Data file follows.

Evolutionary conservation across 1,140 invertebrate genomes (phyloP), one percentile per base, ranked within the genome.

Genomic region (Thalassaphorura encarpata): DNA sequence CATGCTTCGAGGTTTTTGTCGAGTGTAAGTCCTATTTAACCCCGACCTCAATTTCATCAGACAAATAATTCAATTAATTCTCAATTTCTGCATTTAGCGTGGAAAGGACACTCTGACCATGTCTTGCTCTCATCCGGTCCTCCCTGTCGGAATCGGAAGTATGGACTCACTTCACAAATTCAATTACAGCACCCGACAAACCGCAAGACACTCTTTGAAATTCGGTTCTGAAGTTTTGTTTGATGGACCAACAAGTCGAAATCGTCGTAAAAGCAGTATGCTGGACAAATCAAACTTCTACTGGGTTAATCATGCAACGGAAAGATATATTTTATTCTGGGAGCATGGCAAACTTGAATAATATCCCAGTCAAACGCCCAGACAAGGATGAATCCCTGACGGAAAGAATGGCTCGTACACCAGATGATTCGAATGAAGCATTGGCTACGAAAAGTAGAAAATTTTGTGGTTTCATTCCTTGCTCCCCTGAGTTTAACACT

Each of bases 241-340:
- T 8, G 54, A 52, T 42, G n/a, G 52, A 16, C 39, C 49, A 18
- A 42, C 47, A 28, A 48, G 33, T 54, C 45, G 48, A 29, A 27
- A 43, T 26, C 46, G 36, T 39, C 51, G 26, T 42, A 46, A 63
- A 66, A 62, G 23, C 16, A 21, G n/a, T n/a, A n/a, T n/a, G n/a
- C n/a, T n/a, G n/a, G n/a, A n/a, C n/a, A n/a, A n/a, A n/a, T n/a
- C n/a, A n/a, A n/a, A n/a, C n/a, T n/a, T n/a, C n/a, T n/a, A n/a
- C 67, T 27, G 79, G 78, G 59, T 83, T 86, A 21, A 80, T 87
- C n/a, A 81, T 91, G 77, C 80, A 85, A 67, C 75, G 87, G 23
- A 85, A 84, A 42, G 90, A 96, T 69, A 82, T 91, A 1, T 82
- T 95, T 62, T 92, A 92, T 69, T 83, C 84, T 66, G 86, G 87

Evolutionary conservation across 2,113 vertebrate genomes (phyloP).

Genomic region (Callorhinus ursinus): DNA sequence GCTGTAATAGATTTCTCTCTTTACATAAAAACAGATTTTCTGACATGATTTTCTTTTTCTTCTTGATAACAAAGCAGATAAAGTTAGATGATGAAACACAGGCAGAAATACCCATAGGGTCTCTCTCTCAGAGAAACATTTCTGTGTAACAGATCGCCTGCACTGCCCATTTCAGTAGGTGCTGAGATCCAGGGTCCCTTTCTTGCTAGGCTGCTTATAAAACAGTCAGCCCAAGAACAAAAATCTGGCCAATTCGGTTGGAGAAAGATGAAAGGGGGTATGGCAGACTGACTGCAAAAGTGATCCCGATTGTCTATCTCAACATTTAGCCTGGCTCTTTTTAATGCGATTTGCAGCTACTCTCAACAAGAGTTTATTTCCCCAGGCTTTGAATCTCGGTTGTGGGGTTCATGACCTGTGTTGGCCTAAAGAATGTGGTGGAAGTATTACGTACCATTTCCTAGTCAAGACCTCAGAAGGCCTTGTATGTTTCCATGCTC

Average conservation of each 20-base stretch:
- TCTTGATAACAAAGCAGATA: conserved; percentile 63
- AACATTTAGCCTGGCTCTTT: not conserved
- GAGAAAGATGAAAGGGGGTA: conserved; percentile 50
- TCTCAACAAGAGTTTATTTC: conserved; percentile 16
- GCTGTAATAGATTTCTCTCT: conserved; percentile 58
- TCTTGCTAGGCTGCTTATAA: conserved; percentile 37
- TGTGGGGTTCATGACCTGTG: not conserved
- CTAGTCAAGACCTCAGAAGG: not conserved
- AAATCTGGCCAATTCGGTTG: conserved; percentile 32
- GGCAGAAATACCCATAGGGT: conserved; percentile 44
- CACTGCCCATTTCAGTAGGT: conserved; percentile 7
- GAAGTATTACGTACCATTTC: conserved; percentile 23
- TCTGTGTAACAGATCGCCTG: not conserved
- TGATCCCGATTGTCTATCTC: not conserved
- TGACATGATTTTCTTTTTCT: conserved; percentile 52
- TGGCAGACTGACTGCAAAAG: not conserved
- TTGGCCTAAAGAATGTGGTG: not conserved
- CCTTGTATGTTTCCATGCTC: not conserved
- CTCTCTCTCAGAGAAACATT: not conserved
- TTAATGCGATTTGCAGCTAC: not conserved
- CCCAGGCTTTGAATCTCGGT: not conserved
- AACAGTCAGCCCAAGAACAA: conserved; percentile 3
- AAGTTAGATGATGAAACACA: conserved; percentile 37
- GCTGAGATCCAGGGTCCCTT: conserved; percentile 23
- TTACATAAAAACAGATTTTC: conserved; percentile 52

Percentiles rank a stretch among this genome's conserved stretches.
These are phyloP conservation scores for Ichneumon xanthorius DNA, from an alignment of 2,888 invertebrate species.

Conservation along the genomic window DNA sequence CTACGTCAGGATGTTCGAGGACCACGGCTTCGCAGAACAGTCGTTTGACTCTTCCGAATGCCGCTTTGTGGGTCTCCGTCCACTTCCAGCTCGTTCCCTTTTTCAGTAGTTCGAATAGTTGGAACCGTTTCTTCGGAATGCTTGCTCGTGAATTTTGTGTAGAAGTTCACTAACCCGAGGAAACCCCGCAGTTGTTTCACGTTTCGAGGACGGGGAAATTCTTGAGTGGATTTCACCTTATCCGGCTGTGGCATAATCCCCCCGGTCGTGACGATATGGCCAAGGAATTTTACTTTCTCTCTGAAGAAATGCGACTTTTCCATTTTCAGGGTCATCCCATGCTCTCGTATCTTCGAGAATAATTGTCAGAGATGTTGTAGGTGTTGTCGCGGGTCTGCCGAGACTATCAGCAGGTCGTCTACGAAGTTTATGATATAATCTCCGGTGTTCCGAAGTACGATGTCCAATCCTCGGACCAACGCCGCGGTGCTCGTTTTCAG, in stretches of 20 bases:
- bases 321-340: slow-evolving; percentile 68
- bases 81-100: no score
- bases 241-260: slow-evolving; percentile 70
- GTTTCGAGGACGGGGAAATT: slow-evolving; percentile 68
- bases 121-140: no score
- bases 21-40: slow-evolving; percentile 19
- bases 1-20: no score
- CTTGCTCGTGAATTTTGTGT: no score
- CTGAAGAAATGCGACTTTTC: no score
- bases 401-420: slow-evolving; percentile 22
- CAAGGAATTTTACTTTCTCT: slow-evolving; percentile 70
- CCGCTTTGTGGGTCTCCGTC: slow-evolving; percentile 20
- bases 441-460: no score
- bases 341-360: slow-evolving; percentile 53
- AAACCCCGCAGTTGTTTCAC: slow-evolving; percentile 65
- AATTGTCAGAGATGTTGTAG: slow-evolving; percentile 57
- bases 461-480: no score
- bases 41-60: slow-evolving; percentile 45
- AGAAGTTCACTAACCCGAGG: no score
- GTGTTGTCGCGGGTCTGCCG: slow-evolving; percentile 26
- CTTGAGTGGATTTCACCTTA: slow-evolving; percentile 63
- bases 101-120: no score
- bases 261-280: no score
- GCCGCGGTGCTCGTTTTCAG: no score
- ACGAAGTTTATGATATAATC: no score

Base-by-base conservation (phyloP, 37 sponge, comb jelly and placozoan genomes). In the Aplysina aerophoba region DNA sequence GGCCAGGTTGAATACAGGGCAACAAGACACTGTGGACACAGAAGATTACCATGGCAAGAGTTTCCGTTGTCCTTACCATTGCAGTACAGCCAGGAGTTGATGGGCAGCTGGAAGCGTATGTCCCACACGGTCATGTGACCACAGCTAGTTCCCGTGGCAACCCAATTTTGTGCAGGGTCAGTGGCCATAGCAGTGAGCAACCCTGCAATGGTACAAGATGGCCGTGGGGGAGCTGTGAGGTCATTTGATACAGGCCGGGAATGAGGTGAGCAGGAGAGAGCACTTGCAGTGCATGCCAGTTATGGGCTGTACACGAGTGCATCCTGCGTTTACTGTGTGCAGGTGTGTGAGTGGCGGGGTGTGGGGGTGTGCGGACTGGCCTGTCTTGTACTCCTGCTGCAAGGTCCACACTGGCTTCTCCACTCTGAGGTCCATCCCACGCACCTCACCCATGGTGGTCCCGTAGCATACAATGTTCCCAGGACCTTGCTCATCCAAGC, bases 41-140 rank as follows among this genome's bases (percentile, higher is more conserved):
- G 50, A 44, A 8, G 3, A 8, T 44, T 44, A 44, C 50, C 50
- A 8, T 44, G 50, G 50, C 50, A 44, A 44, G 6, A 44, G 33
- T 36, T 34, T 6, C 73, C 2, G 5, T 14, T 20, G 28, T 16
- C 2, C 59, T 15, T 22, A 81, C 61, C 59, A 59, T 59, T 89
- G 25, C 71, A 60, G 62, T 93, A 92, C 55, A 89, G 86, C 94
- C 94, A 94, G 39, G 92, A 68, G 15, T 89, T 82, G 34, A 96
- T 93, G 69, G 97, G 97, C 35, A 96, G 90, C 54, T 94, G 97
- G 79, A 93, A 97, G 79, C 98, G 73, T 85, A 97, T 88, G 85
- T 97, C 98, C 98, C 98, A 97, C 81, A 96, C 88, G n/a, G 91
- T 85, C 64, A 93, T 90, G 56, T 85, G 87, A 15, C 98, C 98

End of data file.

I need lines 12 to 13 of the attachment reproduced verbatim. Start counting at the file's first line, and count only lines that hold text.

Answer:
- A 85, A 84, A 42, G 90, A 96, T 69, A 82, T 91, A 1, T 82
- T 95, T 62, T 92, A 92, T 69, T 83, C 84, T 66, G 86, G 87